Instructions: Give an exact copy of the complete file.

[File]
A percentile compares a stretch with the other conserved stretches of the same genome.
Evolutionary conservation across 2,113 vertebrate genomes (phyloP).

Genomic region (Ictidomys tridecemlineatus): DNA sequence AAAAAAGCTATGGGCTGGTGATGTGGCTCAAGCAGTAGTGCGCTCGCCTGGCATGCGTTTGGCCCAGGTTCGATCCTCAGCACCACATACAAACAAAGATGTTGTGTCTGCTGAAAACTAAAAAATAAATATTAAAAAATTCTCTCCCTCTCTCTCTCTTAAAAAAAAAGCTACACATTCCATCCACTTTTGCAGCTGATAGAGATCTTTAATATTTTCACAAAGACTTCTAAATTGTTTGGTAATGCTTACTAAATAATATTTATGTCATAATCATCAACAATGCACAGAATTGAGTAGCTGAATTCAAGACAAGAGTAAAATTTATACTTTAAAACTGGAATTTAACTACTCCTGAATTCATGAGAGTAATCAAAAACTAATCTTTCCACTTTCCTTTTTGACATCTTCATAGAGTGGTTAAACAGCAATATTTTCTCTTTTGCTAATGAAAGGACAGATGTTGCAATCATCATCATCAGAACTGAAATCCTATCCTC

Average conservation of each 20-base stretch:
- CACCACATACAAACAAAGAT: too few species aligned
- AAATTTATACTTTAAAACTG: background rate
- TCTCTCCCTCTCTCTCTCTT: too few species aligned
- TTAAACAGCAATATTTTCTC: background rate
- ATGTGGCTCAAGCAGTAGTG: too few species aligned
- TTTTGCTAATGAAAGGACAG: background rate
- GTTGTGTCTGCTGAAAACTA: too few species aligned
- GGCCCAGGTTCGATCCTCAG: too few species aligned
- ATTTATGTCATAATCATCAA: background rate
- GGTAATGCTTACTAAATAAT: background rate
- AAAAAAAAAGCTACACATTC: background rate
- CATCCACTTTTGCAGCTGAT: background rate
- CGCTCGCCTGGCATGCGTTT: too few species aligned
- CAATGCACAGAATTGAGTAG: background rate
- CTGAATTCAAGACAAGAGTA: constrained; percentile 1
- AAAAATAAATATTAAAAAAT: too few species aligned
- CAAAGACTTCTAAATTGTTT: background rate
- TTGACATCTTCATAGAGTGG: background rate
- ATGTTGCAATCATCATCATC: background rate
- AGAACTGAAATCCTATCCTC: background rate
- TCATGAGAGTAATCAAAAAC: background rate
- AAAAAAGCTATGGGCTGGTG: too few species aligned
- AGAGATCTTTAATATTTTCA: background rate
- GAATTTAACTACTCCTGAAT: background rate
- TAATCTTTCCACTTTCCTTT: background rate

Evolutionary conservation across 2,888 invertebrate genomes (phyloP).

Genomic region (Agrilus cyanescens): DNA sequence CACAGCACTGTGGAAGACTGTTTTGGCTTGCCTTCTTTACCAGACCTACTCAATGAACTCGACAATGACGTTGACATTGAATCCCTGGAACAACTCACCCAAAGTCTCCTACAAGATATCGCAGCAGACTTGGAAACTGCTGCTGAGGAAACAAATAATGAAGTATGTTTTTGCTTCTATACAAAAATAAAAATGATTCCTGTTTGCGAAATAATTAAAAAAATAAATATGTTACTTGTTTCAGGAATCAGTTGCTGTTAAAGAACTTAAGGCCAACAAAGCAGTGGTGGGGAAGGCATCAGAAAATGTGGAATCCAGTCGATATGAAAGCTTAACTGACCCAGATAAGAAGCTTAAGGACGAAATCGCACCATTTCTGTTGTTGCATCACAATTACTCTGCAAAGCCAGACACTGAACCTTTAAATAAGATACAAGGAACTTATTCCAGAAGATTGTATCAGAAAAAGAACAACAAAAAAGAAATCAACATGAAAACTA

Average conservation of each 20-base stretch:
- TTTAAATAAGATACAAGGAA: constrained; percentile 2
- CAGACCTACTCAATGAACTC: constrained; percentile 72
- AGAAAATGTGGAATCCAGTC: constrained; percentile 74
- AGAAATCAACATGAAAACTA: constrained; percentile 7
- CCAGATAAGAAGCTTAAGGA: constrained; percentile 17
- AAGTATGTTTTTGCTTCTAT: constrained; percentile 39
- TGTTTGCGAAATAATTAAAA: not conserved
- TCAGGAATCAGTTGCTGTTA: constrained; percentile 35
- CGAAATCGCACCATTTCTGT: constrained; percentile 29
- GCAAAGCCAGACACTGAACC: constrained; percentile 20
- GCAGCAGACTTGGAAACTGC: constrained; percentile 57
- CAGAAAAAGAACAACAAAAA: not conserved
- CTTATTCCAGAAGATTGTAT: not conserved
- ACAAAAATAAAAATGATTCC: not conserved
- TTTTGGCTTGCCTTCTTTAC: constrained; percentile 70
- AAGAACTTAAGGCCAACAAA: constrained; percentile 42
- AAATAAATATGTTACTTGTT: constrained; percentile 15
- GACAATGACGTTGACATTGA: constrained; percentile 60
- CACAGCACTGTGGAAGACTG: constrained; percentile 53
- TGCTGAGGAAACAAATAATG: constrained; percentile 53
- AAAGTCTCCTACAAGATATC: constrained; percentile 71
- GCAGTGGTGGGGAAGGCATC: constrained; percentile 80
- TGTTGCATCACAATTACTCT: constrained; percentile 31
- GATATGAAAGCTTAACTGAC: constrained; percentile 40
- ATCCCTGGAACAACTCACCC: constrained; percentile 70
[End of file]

A percentile compares a stretch with the other conserved stretches of the same genome.
Evolutionary conservation across 2,113 vertebrate genomes (phyloP).

Genomic region (Ictidomys tridecemlineatus): DNA sequence AAAAAAGCTATGGGCTGGTGATGTGGCTCAAGCAGTAGTGCGCTCGCCTGGCATGCGTTTGGCCCAGGTTCGATCCTCAGCACCACATACAAACAAAGATGTTGTGTCTGCTGAAAACTAAAAAATAAATATTAAAAAATTCTCTCCCTCTCTCTCTCTTAAAAAAAAAGCTACACATTCCATCCACTTTTGCAGCTGATAGAGATCTTTAATATTTTCACAAAGACTTCTAAATTGTTTGGTAATGCTTACTAAATAATATTTATGTCATAATCATCAACAATGCACAGAATTGAGTAGCTGAATTCAAGACAAGAGTAAAATTTATACTTTAAAACTGGAATTTAACTACTCCTGAATTCATGAGAGTAATCAAAAACTAATCTTTCCACTTTCCTTTTTGACATCTTCATAGAGTGGTTAAACAGCAATATTTTCTCTTTTGCTAATGAAAGGACAGATGTTGCAATCATCATCATCAGAACTGAAATCCTATCCTC

Average conservation of each 20-base stretch:
- CACCACATACAAACAAAGAT: too few species aligned
- AAATTTATACTTTAAAACTG: background rate
- TCTCTCCCTCTCTCTCTCTT: too few species aligned
- TTAAACAGCAATATTTTCTC: background rate
- ATGTGGCTCAAGCAGTAGTG: too few species aligned
- TTTTGCTAATGAAAGGACAG: background rate
- GTTGTGTCTGCTGAAAACTA: too few species aligned
- GGCCCAGGTTCGATCCTCAG: too few species aligned
- ATTTATGTCATAATCATCAA: background rate
- GGTAATGCTTACTAAATAAT: background rate
- AAAAAAAAAGCTACACATTC: background rate
- CATCCACTTTTGCAGCTGAT: background rate
- CGCTCGCCTGGCATGCGTTT: too few species aligned
- CAATGCACAGAATTGAGTAG: background rate
- CTGAATTCAAGACAAGAGTA: constrained; percentile 1
- AAAAATAAATATTAAAAAAT: too few species aligned
- CAAAGACTTCTAAATTGTTT: background rate
- TTGACATCTTCATAGAGTGG: background rate
- ATGTTGCAATCATCATCATC: background rate
- AGAACTGAAATCCTATCCTC: background rate
- TCATGAGAGTAATCAAAAAC: background rate
- AAAAAAGCTATGGGCTGGTG: too few species aligned
- AGAGATCTTTAATATTTTCA: background rate
- GAATTTAACTACTCCTGAAT: background rate
- TAATCTTTCCACTTTCCTTT: background rate

Evolutionary conservation across 2,888 invertebrate genomes (phyloP).

Genomic region (Agrilus cyanescens): DNA sequence CACAGCACTGTGGAAGACTGTTTTGGCTTGCCTTCTTTACCAGACCTACTCAATGAACTCGACAATGACGTTGACATTGAATCCCTGGAACAACTCACCCAAAGTCTCCTACAAGATATCGCAGCAGACTTGGAAACTGCTGCTGAGGAAACAAATAATGAAGTATGTTTTTGCTTCTATACAAAAATAAAAATGATTCCTGTTTGCGAAATAATTAAAAAAATAAATATGTTACTTGTTTCAGGAATCAGTTGCTGTTAAAGAACTTAAGGCCAACAAAGCAGTGGTGGGGAAGGCATCAGAAAATGTGGAATCCAGTCGATATGAAAGCTTAACTGACCCAGATAAGAAGCTTAAGGACGAAATCGCACCATTTCTGTTGTTGCATCACAATTACTCTGCAAAGCCAGACACTGAACCTTTAAATAAGATACAAGGAACTTATTCCAGAAGATTGTATCAGAAAAAGAACAACAAAAAAGAAATCAACATGAAAACTA

Average conservation of each 20-base stretch:
- TTTAAATAAGATACAAGGAA: constrained; percentile 2
- CAGACCTACTCAATGAACTC: constrained; percentile 72
- AGAAAATGTGGAATCCAGTC: constrained; percentile 74
- AGAAATCAACATGAAAACTA: constrained; percentile 7
- CCAGATAAGAAGCTTAAGGA: constrained; percentile 17
- AAGTATGTTTTTGCTTCTAT: constrained; percentile 39
- TGTTTGCGAAATAATTAAAA: not conserved
- TCAGGAATCAGTTGCTGTTA: constrained; percentile 35
- CGAAATCGCACCATTTCTGT: constrained; percentile 29
- GCAAAGCCAGACACTGAACC: constrained; percentile 20
- GCAGCAGACTTGGAAACTGC: constrained; percentile 57
- CAGAAAAAGAACAACAAAAA: not conserved
- CTTATTCCAGAAGATTGTAT: not conserved
- ACAAAAATAAAAATGATTCC: not conserved
- TTTTGGCTTGCCTTCTTTAC: constrained; percentile 70
- AAGAACTTAAGGCCAACAAA: constrained; percentile 42
- AAATAAATATGTTACTTGTT: constrained; percentile 15
- GACAATGACGTTGACATTGA: constrained; percentile 60
- CACAGCACTGTGGAAGACTG: constrained; percentile 53
- TGCTGAGGAAACAAATAATG: constrained; percentile 53
- AAAGTCTCCTACAAGATATC: constrained; percentile 71
- GCAGTGGTGGGGAAGGCATC: constrained; percentile 80
- TGTTGCATCACAATTACTCT: constrained; percentile 31
- GATATGAAAGCTTAACTGAC: constrained; percentile 40
- ATCCCTGGAACAACTCACCC: constrained; percentile 70